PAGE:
Early in his tenure as executive director of Palm Springs Art Museum, Steve Nash spoke of renovating the interior, pursuing more compelling and important exhibitions, and sharpening its collection strategy in a way that would serve the community and brighten the desert institution’s star among the “constellation of museums in Southern California.”
Since taking command in 2007, Nash probably has lost countless hours of sleep to acheive these goals. He also spearheads the museum’s expansion into two satellite locations and instigated its involvement in the Getty Foundation-supported Pacific Standard Time: Art in L.A. 1945-1980. Each of more than 60 museums and institutions and dozens of galleries in the unprecedented collaborative project explore a different theme or movement, such as Light and Space and Chicano art, to demonstrate and celebrate the innovation and influence of artists working in Southern California.
The museum’s exhibition, Backyard Oasis: The Swimming Pool in Southern California Photography 1945-1982, transcends the idealized backyard swimming pool to reveal how imagery of scantily clad celebrities and seductive architecture and design helped shape American culture, says curator Daniell Cornell in “Breaking the Surface.”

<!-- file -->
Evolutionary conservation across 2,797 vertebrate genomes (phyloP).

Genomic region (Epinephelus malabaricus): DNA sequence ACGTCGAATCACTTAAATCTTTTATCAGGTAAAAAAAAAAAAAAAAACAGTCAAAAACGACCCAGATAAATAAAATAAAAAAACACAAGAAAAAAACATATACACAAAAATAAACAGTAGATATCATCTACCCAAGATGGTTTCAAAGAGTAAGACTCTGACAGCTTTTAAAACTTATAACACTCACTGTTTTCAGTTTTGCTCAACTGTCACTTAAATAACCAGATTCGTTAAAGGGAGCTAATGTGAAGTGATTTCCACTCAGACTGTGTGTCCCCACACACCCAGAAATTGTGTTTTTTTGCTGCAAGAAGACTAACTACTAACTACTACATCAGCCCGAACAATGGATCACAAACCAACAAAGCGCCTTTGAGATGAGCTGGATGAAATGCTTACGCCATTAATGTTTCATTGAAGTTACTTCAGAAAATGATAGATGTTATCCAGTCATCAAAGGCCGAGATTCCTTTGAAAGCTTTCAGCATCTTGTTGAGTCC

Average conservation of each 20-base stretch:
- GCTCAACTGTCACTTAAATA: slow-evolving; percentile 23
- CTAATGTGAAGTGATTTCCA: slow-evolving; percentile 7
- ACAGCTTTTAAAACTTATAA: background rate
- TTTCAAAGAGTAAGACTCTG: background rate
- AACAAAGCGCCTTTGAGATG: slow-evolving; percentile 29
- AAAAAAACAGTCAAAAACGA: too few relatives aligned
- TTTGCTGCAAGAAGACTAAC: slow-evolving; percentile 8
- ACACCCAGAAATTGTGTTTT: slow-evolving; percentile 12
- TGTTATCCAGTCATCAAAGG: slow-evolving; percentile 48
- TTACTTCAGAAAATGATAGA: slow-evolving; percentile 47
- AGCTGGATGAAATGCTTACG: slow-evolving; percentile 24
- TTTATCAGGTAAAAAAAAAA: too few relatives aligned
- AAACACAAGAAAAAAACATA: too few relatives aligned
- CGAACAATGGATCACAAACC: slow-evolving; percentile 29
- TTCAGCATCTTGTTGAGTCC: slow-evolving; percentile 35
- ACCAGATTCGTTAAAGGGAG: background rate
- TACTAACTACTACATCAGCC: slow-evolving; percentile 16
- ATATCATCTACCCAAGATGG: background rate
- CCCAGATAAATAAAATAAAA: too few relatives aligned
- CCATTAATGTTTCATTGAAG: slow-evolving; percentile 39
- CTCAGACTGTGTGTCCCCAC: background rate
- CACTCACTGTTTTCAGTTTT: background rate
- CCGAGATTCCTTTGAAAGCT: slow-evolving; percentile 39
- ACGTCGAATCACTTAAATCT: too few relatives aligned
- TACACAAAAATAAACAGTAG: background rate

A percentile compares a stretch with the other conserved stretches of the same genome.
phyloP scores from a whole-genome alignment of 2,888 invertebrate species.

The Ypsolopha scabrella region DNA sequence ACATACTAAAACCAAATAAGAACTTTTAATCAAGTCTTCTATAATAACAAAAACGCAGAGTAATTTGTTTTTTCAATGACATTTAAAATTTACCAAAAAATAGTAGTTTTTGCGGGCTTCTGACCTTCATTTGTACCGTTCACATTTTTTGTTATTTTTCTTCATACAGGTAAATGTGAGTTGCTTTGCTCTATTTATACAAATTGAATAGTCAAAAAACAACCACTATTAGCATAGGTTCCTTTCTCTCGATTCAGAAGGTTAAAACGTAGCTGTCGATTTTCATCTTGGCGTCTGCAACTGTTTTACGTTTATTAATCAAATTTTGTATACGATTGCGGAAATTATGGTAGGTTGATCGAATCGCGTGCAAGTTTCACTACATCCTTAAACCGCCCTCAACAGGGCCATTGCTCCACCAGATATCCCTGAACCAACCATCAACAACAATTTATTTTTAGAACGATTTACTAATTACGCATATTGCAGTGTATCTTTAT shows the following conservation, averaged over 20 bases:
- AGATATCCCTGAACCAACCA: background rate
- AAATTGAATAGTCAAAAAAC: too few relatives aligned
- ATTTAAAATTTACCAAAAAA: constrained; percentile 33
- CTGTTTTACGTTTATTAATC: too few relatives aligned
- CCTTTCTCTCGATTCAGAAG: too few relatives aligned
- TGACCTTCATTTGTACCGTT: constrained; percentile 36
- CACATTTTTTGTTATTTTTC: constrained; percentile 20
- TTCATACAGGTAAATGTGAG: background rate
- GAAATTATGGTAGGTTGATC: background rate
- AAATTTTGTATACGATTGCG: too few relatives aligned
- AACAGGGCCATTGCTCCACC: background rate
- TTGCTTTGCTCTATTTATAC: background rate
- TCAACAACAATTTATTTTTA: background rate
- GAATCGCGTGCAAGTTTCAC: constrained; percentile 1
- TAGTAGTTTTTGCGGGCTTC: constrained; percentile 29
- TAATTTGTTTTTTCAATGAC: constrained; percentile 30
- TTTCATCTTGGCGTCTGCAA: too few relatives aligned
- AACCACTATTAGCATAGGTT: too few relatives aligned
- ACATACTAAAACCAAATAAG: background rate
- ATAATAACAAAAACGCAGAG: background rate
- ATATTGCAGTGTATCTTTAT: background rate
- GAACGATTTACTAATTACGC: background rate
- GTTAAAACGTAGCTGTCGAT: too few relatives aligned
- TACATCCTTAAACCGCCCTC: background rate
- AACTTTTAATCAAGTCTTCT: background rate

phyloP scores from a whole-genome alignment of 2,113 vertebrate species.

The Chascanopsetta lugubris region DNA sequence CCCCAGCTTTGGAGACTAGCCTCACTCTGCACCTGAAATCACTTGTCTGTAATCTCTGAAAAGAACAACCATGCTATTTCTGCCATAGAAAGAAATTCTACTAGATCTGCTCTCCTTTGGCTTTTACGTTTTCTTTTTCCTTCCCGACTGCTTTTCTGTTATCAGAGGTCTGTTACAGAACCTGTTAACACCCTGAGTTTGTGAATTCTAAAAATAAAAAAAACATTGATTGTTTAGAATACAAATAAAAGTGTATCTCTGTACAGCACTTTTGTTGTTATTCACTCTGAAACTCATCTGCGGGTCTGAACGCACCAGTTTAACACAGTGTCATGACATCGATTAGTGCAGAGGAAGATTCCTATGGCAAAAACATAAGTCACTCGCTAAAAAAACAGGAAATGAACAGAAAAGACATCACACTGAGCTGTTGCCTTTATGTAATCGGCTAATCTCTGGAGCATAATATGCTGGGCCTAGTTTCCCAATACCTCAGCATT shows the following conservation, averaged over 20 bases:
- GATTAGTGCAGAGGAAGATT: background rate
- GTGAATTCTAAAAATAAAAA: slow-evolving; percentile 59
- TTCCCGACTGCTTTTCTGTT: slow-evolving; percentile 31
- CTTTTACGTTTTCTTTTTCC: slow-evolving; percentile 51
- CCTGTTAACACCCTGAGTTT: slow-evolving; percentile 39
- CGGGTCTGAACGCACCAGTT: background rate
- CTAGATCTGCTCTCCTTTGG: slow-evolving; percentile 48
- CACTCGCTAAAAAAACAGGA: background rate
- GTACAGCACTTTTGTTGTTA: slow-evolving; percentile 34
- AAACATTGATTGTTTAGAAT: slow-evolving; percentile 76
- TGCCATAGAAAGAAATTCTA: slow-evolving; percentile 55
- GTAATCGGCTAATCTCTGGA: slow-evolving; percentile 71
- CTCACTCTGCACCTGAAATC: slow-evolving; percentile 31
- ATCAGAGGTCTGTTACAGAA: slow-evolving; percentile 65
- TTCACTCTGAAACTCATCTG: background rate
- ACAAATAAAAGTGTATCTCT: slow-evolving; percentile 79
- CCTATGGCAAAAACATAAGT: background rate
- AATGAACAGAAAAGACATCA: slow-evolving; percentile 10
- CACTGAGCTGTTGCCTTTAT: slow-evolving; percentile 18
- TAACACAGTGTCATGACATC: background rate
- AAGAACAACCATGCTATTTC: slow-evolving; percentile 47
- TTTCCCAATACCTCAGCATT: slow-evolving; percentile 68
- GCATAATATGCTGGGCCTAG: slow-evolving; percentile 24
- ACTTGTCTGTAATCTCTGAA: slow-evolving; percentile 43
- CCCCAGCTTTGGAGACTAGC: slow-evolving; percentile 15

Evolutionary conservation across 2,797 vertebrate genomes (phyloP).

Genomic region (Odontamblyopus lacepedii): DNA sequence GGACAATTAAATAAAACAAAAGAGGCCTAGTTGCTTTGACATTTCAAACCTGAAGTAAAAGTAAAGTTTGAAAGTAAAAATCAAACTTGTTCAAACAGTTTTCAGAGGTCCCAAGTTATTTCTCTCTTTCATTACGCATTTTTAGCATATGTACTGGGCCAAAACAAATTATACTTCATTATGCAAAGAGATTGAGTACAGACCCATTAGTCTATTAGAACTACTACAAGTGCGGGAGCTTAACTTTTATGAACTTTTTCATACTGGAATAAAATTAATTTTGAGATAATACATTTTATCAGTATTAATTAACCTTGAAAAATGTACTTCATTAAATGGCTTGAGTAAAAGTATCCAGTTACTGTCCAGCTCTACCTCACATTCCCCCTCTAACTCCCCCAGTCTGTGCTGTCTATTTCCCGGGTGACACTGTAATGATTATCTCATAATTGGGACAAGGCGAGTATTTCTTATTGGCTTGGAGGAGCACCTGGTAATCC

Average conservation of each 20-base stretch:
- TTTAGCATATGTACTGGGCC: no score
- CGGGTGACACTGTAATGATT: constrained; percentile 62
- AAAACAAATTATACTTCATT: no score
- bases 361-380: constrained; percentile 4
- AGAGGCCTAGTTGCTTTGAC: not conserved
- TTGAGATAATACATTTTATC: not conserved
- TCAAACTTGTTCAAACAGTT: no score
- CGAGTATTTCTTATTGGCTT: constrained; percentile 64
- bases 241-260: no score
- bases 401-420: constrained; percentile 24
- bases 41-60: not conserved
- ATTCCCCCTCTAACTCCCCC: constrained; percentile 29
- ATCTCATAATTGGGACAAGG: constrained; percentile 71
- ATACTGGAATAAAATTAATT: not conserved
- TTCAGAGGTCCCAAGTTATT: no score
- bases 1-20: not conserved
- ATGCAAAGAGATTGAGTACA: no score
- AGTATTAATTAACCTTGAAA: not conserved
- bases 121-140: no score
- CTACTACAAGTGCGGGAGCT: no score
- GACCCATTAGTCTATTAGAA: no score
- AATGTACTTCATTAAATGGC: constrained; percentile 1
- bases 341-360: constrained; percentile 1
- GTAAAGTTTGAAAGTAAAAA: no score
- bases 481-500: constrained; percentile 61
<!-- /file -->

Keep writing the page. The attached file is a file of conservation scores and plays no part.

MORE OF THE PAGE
Also in this edition, we introduce three artists who live outside the desert and make poignant work about the desert (“Burning Off Water”), a former New York dealer who runs an artist’s foundation from a condo in Rancho Mirage (“Clinton Would Have Loved This”), and a local artist who builds on layers of narrative content (“The Storied Past”). Plus, we present a fresh look at old desert paintings by Hudson River School artist Lockwood de Forest (“Palm Springs on the Hudson”).
In “Give Your Regards to Broadway,” we preview the productions that make this the season of the Great White Way in the Coachella Valley.
We hope you will use our comprehensive calendar all season and follow the arts scene in Palm Springs Life and at www.palmspringslife.com.